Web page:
What do you feel your greatest contributions as AACC president have been?
First has been the selection and hiring of Dr. Nader Rifai as the new Editor of Clinical Chemistry. Second has been a close working relation with Steve Zibrat, Chair of the House of Delegates to bring the House and Board closer together to benefit the AACC. Third the establishment of a Molecular Review Course to be held in 2008.
Dear Dr. Myers, I am curious to learn how you decided to form a Personal Medicine Advisory Group, and what sorts of activities does this group pursue? How can one become a part of this group?
Personalized medicine is a very broad and difuse area that is growing rapidly. HHS Secretary Leavitt has a personalized medicine initiative, the AACC is a member of the Personalized Medicine Coalition, and many of the AACC Divisions have developed or are developing programs under the banner of personalized medicine. I felt it was very important that the leadership of the AACC look at personalized medicine in a more strategic way in order to decide how the AACC should embrace this new area in our projects and programs. The Personalized Medicine Advisory Group was formed with this charge in mind. The PMAG has carefully considered this question and prepared a report for the AACC Board amd Program Coordinating Committee which should serve as the basis for future program development and priortization. If you are interested in getting involved contact Dr. Broussard.
Do you think that the complete standardization of HbA1c (methods, reporting units, naming conventions, etc) will ever occur, globally?
Yes I think that eventually this will occur. The standardization of the measurement of HbA1c is well along because of the efforts of the NGSP and the IFCC. The issue is the reporting units and what we call the result. The agreement between the clinical societies and the IFCC is a compromise for now, but will obviously not result in harmonized reporting globally. However it is the best that we can expect under the current situation. I do think that eventually the groups will come together and agree on a single convention that will harmonize results in the best interest of better patient care.
Are you ready for the red jacket and what does this symbol mean to you?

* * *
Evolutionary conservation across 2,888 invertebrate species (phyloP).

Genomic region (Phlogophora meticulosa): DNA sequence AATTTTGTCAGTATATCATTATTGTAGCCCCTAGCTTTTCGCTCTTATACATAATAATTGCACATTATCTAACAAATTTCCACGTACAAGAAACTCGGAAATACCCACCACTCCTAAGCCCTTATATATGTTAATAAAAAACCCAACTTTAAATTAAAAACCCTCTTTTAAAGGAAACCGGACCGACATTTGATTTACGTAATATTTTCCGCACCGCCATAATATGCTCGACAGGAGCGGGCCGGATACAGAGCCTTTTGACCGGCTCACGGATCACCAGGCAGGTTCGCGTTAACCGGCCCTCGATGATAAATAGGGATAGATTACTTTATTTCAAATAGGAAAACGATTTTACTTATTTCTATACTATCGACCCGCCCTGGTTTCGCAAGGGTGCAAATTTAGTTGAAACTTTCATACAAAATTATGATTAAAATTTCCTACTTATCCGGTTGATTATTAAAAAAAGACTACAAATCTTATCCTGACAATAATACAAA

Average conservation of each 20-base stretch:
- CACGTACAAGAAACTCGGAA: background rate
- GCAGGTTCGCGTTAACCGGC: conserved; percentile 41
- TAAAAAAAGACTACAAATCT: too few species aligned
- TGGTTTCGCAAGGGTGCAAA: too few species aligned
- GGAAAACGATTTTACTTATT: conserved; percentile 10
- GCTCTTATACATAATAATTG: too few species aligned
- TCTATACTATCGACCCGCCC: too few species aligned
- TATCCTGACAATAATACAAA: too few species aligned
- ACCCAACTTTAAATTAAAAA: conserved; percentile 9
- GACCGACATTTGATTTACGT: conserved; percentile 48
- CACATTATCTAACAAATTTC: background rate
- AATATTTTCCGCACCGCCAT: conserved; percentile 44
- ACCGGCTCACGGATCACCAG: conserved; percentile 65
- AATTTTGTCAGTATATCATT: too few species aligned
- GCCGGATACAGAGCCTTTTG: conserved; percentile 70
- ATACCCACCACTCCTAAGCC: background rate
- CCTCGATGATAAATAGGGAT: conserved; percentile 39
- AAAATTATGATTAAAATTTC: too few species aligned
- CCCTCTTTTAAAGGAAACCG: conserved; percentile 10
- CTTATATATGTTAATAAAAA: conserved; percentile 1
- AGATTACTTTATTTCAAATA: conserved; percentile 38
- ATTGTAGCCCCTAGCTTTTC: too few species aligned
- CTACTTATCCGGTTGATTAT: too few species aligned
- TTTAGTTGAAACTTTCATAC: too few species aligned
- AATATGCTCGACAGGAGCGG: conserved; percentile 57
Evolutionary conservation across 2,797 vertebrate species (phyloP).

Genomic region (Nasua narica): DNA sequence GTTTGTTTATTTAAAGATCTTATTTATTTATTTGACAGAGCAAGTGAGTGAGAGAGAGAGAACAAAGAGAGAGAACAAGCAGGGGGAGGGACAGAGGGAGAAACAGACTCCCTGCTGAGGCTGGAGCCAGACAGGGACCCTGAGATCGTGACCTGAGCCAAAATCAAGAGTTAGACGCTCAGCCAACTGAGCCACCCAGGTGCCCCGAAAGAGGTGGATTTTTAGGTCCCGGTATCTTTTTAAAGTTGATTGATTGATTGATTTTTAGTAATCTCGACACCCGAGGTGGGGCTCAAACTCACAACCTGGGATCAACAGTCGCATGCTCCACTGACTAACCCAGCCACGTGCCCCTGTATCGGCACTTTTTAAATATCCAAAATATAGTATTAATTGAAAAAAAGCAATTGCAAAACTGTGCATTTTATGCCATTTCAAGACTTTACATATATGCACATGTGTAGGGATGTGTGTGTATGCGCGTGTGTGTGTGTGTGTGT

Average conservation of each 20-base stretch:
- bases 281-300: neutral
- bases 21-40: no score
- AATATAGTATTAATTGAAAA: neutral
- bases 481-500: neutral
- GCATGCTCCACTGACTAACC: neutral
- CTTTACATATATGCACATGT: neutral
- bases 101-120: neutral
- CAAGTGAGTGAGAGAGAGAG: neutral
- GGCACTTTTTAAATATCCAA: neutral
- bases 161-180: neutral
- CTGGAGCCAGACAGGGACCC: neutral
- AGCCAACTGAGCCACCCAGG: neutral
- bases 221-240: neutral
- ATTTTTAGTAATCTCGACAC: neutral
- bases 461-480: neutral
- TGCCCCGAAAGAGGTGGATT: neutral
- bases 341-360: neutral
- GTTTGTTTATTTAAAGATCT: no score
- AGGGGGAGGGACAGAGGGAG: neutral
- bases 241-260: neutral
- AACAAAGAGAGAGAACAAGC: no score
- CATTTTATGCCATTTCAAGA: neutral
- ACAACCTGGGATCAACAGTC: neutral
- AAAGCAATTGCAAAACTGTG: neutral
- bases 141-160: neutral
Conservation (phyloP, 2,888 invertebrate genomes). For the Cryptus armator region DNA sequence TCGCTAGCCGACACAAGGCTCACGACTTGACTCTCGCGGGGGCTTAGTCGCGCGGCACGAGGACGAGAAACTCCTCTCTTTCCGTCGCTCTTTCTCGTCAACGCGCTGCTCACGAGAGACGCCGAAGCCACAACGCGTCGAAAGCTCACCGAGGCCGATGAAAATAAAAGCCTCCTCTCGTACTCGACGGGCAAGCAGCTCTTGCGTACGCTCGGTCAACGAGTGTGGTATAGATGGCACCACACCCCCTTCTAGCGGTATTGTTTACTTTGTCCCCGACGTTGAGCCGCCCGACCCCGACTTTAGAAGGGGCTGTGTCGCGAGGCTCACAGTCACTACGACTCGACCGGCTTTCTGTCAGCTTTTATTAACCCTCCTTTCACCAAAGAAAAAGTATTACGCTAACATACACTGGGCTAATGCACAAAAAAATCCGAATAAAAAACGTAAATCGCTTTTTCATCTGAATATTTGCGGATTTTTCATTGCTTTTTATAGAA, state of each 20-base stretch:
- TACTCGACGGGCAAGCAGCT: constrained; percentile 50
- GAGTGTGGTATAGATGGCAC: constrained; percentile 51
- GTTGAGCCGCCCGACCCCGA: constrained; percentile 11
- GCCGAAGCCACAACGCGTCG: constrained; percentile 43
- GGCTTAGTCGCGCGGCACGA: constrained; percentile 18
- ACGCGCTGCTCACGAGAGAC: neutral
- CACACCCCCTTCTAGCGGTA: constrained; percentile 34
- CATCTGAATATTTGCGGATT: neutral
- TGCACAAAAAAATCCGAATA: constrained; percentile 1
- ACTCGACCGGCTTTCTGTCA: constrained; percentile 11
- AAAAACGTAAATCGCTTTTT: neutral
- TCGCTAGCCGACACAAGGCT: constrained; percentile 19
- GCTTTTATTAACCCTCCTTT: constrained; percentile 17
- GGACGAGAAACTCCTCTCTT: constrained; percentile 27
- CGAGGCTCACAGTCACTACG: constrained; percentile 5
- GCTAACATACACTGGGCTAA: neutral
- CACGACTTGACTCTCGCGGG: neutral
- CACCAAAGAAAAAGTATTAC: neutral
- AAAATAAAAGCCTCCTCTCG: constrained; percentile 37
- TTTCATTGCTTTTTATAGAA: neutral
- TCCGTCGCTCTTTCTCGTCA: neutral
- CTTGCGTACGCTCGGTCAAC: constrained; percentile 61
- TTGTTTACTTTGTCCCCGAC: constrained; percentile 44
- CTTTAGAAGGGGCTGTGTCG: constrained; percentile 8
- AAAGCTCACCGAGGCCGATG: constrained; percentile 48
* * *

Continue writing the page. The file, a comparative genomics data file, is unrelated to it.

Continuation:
It means I survived a very hectic year. It has really been a fantastic year and the red jacket symbolizes a special group of dedicated and talented professionals that I am soon to be part of - AACC Past Presidents.
Do you ever see the AACC morphing into the World Association for Clinical Chemistry?
With nearly 1/3 of our members coming from outside the US, I think we are already there. We do not need a name change to be global in our programs and accomplishments. Unlike the IFCC, we are an association of members with interests in laboratory medicine that has no borders. AACC is known and respected worldwide. We need to continue to find ways to serve our members both domestically and internationally.
Do you have any advice on how a lab or individual could get more actively involved in laboratory standardization initiatives and committees?
San Francisco, CA
Much of this type of activity is conducted within the various AACC Divisions. I suggest that you contact the Division leadership in the area of your interest to see what type of activities are available. In addition the IFCC has numerous working groups and committees focusing on a variety of standardization issues. These WGs and committees have corresponding members which are open to any AACC member. There is no travel support, but you would be able to get all of the information and materials that full members receive and also be able to provide input. This is a great way to get involved in standardization activities. If you are interested check out the IFCC web site for a list of projects.